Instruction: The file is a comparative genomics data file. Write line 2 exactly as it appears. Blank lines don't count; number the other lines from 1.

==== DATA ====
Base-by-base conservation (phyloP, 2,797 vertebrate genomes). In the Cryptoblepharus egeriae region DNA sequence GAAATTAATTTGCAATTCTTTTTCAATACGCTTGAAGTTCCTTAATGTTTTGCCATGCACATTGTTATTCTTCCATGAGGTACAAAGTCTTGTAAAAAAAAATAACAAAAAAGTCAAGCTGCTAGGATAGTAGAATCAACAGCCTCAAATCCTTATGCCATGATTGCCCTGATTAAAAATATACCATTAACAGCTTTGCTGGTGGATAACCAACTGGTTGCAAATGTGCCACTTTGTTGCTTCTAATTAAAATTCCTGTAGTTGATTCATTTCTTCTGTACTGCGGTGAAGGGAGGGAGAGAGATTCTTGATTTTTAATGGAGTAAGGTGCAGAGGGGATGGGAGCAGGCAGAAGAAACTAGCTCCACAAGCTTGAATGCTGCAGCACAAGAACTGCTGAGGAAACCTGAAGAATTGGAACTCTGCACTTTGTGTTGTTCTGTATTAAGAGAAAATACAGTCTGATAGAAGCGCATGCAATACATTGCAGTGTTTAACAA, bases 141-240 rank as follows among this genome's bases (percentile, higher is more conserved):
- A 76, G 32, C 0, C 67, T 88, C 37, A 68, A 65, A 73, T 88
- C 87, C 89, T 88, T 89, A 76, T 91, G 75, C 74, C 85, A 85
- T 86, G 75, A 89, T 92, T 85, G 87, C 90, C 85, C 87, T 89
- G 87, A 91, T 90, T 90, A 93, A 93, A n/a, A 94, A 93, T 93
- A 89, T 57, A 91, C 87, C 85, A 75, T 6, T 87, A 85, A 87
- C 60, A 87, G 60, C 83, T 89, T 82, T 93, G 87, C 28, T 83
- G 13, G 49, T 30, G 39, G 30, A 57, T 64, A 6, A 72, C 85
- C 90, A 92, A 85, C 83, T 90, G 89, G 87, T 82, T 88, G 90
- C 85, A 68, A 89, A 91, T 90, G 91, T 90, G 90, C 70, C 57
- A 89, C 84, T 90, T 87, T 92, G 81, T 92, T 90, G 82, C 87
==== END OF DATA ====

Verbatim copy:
- A 76, G 32, C 0, C 67, T 88, C 37, A 68, A 65, A 73, T 88